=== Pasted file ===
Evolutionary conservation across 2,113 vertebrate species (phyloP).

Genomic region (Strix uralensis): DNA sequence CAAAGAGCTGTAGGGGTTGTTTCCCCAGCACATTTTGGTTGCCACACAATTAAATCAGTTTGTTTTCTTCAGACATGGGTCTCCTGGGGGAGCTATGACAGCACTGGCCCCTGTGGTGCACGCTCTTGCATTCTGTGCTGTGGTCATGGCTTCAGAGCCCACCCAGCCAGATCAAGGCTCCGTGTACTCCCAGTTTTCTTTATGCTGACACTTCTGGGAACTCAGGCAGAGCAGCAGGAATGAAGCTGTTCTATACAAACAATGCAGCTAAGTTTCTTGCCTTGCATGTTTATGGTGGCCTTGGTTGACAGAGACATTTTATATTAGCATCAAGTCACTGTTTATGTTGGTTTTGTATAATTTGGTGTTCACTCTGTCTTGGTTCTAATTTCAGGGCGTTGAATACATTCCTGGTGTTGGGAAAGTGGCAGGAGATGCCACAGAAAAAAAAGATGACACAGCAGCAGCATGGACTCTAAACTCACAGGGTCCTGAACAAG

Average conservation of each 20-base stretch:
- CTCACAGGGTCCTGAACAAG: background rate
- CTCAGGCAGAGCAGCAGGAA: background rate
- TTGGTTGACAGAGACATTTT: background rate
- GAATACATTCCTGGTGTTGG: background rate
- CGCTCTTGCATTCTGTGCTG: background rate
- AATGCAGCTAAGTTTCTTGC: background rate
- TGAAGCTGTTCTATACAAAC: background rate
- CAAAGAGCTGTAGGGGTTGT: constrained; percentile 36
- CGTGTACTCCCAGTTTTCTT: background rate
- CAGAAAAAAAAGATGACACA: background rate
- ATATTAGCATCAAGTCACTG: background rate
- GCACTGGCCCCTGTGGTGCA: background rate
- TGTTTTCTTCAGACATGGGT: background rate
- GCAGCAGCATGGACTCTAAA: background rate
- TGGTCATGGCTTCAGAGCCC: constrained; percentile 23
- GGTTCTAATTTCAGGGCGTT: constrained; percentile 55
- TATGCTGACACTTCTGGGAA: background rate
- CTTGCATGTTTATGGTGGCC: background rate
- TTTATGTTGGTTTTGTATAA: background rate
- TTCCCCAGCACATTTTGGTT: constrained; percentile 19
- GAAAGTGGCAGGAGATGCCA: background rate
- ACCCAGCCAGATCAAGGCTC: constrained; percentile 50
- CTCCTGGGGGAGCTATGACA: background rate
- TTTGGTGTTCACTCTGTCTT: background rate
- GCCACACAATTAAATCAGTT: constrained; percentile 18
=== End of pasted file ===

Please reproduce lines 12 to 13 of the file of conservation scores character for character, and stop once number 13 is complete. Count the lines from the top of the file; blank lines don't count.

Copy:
- CGTGTACTCCCAGTTTTCTT: background rate
- CAGAAAAAAAAGATGACACA: background rate